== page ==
Security is your responsibility
Employees sharing personal and private data internally and externally is a constant stress area for security teams and IT operators in today dynamic organisational set ups. The proper tools and technology are necessary to make collaboration as seamless as possible, both internally and externally without sidestepping data security.
Encouraging Collaboration While Discouraging Shadow IT
Ask any manager or any worker what they consider a crucial aspect of a healthy workplace, and you will for sure hear the word collaboration, or its synonym: team work.
And why not! Team work is essential to a happy, functional office, and increasing collaboration should always be a priority. With the advent of cloud computing and platform as a service, it gets easier to collaborate every day.
But unfortunately, there’s a downside to all this. Without the proper precautions in place, an open, collaborative environment can also be an insecure one— especially where sensitive data is involved. And it’s import ant to note that sensitive data doesn’t just mean things like credit card numbers and medical data anymore. We are living in the age of the GD PR and other data protection legislation like the new California Consumer Privacy Act of 2018. Therefore, even a sales spreadsheet that includes phone numbers and email addresses can cause massive compliance issues, fines, and security problems, if handled improperly.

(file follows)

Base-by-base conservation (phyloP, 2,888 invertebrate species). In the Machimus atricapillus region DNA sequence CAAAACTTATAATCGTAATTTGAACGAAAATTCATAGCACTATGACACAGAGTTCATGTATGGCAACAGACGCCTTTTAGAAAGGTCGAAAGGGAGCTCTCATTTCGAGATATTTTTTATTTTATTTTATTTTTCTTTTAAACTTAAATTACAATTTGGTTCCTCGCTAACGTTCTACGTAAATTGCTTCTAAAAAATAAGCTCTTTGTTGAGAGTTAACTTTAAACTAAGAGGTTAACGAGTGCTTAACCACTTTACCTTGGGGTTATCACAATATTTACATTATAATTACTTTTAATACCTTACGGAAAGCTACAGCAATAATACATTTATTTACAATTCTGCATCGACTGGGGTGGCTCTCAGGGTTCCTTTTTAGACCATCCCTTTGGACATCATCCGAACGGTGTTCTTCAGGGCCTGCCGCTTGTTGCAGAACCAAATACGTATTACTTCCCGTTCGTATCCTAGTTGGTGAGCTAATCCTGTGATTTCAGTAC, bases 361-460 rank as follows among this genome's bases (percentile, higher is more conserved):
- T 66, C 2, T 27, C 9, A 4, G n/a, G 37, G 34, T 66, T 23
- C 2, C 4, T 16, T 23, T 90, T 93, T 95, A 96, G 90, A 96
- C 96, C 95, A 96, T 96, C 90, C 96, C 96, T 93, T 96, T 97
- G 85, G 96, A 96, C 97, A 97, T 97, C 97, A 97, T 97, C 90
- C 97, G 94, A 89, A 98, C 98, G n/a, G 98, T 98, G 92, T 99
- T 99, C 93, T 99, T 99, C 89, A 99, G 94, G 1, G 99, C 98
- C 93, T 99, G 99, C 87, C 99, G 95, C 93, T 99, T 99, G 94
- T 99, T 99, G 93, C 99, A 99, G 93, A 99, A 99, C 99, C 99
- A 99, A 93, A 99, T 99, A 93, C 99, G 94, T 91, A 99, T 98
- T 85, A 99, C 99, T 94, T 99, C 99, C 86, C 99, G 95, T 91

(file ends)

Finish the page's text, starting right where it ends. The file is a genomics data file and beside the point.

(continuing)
With that said, it should be a given that IT wants to make sure everyone can collaborate effectively to get the job done as quickly and effectively as possible. But unfortunately, other departments don’t always see it this way. Too often, OT can be seen as a bottleneck for collaboration or productivity which causes employees to turn to shadow IT to achieve their goals.
For that reason, there needs to be a happy and secure balance which it comes to collaboration. End users always favour the tools they are most comfortable using. If it isn’t careful, however, these tools may pose a huge risk to the security of business data. For instance, one of the biggest menaces when it comes to shadow IT is enterprise file sync and share (EFSS).
EFSS is one of the most popular types of file sharing tools, but there is a dark side to allowing these tools to flourish in the workplace.
What Data Says About Ad Hoc File Sharing
The term “Ad Hoc” is Latin and means “for this.” The term has evolved to mean something created for the moment in an unplanned way. Left to make the decision for themselves, most end users would choose an ad hoc means of sharing data or documents with peers, customers and partners. They tend to choose the tools they are familiar with such as email, Drop box or Google Drive. They tend not to think about the potential security implications of these choices.
As an IT professional, you should be aware of the security and compliance risks associated with Ad hoc file sharing tools. You also need to make sure that the collaboration tools available to your end user s are as convenient and easy-to-use as email and EFSS.